Washington: Researchers suggest that physical activity improves mental action in heart failure patients, further improving quality and length of their life.
According to research presented at the Meeting of EuroHeartCare, two-thirds of patients with heart failure have cognitive problems.
Heart failure patients who walked further in a six-minute test, as well as those who were younger and more highly educated, were significantly less likely to have cognitive impairment. The results suggest that fitter patients have healthier brain function.
Study author Professor Ercole Vellone, said: “The message for patients with heart failure is to exercise. We don’t have direct evidence yet that physical activity improves cognition in heart failure patients, but we know it improves their quality and length of life. In addition, studies in older adults have shown that exercise is
associated with improved cognition – we hope to show the same for heart failure patients in future studies.”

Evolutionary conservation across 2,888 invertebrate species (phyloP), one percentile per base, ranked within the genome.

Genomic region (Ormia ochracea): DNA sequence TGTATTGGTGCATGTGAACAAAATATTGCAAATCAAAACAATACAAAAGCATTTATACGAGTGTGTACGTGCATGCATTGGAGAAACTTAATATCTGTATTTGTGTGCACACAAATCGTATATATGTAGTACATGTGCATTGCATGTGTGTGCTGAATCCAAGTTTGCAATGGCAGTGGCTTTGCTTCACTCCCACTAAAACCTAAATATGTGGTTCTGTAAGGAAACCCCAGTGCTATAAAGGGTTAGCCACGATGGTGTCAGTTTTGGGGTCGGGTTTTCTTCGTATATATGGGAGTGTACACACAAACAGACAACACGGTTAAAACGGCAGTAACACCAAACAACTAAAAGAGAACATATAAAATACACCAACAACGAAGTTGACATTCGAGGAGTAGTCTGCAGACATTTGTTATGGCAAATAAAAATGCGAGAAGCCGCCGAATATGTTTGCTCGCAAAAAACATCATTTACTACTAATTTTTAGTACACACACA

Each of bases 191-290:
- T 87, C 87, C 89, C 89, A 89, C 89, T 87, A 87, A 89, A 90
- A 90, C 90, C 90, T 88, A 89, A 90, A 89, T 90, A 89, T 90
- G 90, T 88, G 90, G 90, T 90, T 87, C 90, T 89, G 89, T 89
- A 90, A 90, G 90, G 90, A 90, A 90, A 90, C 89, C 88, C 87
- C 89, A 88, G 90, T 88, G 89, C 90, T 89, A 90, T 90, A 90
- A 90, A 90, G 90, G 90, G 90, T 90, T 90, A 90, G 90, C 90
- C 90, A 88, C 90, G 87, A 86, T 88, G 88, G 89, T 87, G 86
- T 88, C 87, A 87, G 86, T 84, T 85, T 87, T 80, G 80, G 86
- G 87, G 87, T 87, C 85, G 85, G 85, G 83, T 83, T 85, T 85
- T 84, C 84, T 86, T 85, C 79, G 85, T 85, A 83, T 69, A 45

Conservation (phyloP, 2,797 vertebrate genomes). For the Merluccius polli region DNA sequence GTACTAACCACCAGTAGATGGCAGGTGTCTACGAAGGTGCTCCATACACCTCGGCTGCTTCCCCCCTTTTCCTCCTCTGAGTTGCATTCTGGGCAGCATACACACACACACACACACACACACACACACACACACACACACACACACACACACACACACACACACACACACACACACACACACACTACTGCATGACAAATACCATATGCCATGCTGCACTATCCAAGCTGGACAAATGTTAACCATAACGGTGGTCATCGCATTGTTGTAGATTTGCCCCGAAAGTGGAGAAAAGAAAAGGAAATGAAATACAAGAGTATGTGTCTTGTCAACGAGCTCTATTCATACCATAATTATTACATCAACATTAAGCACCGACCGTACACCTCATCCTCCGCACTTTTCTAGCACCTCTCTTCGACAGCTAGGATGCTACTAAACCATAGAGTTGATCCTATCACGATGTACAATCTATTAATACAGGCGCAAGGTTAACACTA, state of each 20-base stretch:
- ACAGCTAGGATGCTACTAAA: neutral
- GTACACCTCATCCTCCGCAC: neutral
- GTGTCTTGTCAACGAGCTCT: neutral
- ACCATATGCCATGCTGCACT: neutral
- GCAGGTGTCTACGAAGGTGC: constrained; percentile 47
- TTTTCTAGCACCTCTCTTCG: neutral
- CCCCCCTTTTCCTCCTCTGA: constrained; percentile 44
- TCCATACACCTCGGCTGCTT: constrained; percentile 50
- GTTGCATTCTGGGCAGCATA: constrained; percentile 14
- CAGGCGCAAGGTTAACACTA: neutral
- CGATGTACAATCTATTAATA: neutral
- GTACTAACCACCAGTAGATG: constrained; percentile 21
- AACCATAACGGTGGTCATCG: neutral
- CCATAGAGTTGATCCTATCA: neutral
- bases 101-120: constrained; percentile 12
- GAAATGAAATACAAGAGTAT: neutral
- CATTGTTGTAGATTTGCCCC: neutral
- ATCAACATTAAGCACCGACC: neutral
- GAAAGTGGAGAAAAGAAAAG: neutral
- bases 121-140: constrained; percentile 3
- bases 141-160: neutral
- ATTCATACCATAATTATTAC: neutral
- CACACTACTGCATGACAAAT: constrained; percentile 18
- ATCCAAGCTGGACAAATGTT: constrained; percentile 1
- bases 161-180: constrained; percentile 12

The cognitive abilities that are particularly damaged in heart failure patients are memory, processing speed (time it takes to understand and react to information), and executive functions (paying attention, planning, setting
goals, making decisions, starting tasks).
“These areas are important for memorising healthcare information and having the correct understanding and response to the disease process. For example, heart failure patients with mild cognitive impairment may forget to take medicines and may not comprehend that weight gain is an alarming situation that requires prompt intervention,” said Professor Vellone.
Professor Vellone added: “There is a misconception that patients with heart failure should not exercise. That is clearly not the case. Find an activity you enjoy that you can do regularly. It could be walking, swimming, or any number of activities. There is good evidence that it will improve your health and your memory, and make you feel better.”